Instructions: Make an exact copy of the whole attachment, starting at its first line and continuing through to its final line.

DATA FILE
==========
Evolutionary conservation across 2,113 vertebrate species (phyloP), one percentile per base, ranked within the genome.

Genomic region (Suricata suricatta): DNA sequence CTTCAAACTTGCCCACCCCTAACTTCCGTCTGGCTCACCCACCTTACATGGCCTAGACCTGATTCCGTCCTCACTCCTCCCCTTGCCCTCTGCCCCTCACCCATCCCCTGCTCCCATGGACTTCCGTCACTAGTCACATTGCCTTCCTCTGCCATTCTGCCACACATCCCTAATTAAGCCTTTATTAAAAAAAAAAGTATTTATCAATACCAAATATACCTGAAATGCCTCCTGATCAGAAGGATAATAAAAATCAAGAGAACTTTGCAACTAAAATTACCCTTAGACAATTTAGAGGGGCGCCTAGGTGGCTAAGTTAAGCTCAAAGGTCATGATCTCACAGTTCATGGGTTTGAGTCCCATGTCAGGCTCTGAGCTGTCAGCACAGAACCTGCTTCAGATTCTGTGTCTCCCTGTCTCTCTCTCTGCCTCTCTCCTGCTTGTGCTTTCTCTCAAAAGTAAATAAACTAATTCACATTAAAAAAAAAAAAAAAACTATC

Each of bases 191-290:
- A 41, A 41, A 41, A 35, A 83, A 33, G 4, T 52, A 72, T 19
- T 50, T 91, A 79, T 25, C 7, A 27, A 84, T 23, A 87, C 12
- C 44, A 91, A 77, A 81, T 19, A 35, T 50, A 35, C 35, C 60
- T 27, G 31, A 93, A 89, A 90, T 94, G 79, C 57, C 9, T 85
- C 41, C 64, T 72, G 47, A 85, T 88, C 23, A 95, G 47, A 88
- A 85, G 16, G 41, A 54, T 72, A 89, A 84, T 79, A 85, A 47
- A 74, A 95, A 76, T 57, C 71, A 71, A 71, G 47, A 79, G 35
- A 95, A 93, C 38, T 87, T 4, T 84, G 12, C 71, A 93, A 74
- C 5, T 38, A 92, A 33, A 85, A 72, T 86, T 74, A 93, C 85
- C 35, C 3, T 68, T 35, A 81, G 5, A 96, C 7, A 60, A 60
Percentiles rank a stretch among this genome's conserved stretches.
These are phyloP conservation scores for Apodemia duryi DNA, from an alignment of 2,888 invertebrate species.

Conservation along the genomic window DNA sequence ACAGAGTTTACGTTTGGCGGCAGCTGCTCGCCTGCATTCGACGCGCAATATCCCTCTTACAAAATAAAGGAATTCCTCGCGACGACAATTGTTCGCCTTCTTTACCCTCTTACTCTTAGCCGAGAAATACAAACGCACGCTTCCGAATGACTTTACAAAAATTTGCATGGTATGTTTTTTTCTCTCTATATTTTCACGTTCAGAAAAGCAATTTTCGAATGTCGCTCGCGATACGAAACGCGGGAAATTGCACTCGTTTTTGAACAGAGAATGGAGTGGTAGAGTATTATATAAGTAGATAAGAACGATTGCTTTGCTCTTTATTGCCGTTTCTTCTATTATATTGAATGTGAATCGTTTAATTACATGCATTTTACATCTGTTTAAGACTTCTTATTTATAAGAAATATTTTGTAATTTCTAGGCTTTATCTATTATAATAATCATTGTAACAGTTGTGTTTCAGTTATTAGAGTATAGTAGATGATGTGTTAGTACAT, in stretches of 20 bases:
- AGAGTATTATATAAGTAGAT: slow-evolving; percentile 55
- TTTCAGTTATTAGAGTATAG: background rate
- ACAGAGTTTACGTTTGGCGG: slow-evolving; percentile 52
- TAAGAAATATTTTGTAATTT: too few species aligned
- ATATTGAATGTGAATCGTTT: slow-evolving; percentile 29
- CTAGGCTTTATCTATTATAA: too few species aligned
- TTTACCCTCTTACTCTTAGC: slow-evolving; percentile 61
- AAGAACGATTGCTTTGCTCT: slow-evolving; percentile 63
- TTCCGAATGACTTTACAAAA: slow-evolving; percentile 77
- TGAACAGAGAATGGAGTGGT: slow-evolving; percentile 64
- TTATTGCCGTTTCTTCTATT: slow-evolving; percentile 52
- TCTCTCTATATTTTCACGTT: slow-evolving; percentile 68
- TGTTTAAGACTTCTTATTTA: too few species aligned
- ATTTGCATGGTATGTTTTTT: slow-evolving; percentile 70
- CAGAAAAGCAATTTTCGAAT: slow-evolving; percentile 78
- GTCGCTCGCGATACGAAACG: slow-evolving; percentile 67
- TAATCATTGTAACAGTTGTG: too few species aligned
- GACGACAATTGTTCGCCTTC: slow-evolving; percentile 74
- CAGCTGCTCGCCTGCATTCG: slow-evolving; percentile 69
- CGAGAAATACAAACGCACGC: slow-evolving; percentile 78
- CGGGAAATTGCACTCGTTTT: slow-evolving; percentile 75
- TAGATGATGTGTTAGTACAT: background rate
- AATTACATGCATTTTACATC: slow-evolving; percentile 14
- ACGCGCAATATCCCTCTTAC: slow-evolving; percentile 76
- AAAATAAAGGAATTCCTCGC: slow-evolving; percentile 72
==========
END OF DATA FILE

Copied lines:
Evolutionary conservation across 2,113 vertebrate species (phyloP), one percentile per base, ranked within the genome.

Genomic region (Suricata suricatta): DNA sequence CTTCAAACTTGCCCACCCCTAACTTCCGTCTGGCTCACCCACCTTACATGGCCTAGACCTGATTCCGTCCTCACTCCTCCCCTTGCCCTCTGCCCCTCACCCATCCCCTGCTCCCATGGACTTCCGTCACTAGTCACATTGCCTTCCTCTGCCATTCTGCCACACATCCCTAATTAAGCCTTTATTAAAAAAAAAAGTATTTATCAATACCAAATATACCTGAAATGCCTCCTGATCAGAAGGATAATAAAAATCAAGAGAACTTTGCAACTAAAATTACCCTTAGACAATTTAGAGGGGCGCCTAGGTGGCTAAGTTAAGCTCAAAGGTCATGATCTCACAGTTCATGGGTTTGAGTCCCATGTCAGGCTCTGAGCTGTCAGCACAGAACCTGCTTCAGATTCTGTGTCTCCCTGTCTCTCTCTCTGCCTCTCTCCTGCTTGTGCTTTCTCTCAAAAGTAAATAAACTAATTCACATTAAAAAAAAAAAAAAAACTATC

Each of bases 191-290:
- A 41, A 41, A 41, A 35, A 83, A 33, G 4, T 52, A 72, T 19
- T 50, T 91, A 79, T 25, C 7, A 27, A 84, T 23, A 87, C 12
- C 44, A 91, A 77, A 81, T 19, A 35, T 50, A 35, C 35, C 60
- T 27, G 31, A 93, A 89, A 90, T 94, G 79, C 57, C 9, T 85
- C 41, C 64, T 72, G 47, A 85, T 88, C 23, A 95, G 47, A 88
- A 85, G 16, G 41, A 54, T 72, A 89, A 84, T 79, A 85, A 47
- A 74, A 95, A 76, T 57, C 71, A 71, A 71, G 47, A 79, G 35
- A 95, A 93, C 38, T 87, T 4, T 84, G 12, C 71, A 93, A 74
- C 5, T 38, A 92, A 33, A 85, A 72, T 86, T 74, A 93, C 85
- C 35, C 3, T 68, T 35, A 81, G 5, A 96, C 7, A 60, A 60
Percentiles rank a stretch among this genome's conserved stretches.
These are phyloP conservation scores for Apodemia duryi DNA, from an alignment of 2,888 invertebrate species.

Conservation along the genomic window DNA sequence ACAGAGTTTACGTTTGGCGGCAGCTGCTCGCCTGCATTCGACGCGCAATATCCCTCTTACAAAATAAAGGAATTCCTCGCGACGACAATTGTTCGCCTTCTTTACCCTCTTACTCTTAGCCGAGAAATACAAACGCACGCTTCCGAATGACTTTACAAAAATTTGCATGGTATGTTTTTTTCTCTCTATATTTTCACGTTCAGAAAAGCAATTTTCGAATGTCGCTCGCGATACGAAACGCGGGAAATTGCACTCGTTTTTGAACAGAGAATGGAGTGGTAGAGTATTATATAAGTAGATAAGAACGATTGCTTTGCTCTTTATTGCCGTTTCTTCTATTATATTGAATGTGAATCGTTTAATTACATGCATTTTACATCTGTTTAAGACTTCTTATTTATAAGAAATATTTTGTAATTTCTAGGCTTTATCTATTATAATAATCATTGTAACAGTTGTGTTTCAGTTATTAGAGTATAGTAGATGATGTGTTAGTACAT, in stretches of 20 bases:
- AGAGTATTATATAAGTAGAT: slow-evolving; percentile 55
- TTTCAGTTATTAGAGTATAG: background rate
- ACAGAGTTTACGTTTGGCGG: slow-evolving; percentile 52
- TAAGAAATATTTTGTAATTT: too few species aligned
- ATATTGAATGTGAATCGTTT: slow-evolving; percentile 29
- CTAGGCTTTATCTATTATAA: too few species aligned
- TTTACCCTCTTACTCTTAGC: slow-evolving; percentile 61
- AAGAACGATTGCTTTGCTCT: slow-evolving; percentile 63
- TTCCGAATGACTTTACAAAA: slow-evolving; percentile 77
- TGAACAGAGAATGGAGTGGT: slow-evolving; percentile 64
- TTATTGCCGTTTCTTCTATT: slow-evolving; percentile 52
- TCTCTCTATATTTTCACGTT: slow-evolving; percentile 68
- TGTTTAAGACTTCTTATTTA: too few species aligned
- ATTTGCATGGTATGTTTTTT: slow-evolving; percentile 70
- CAGAAAAGCAATTTTCGAAT: slow-evolving; percentile 78
- GTCGCTCGCGATACGAAACG: slow-evolving; percentile 67
- TAATCATTGTAACAGTTGTG: too few species aligned
- GACGACAATTGTTCGCCTTC: slow-evolving; percentile 74
- CAGCTGCTCGCCTGCATTCG: slow-evolving; percentile 69
- CGAGAAATACAAACGCACGC: slow-evolving; percentile 78
- CGGGAAATTGCACTCGTTTT: slow-evolving; percentile 75
- TAGATGATGTGTTAGTACAT: background rate
- AATTACATGCATTTTACATC: slow-evolving; percentile 14
- ACGCGCAATATCCCTCTTAC: slow-evolving; percentile 76
- AAAATAAAGGAATTCCTCGC: slow-evolving; percentile 72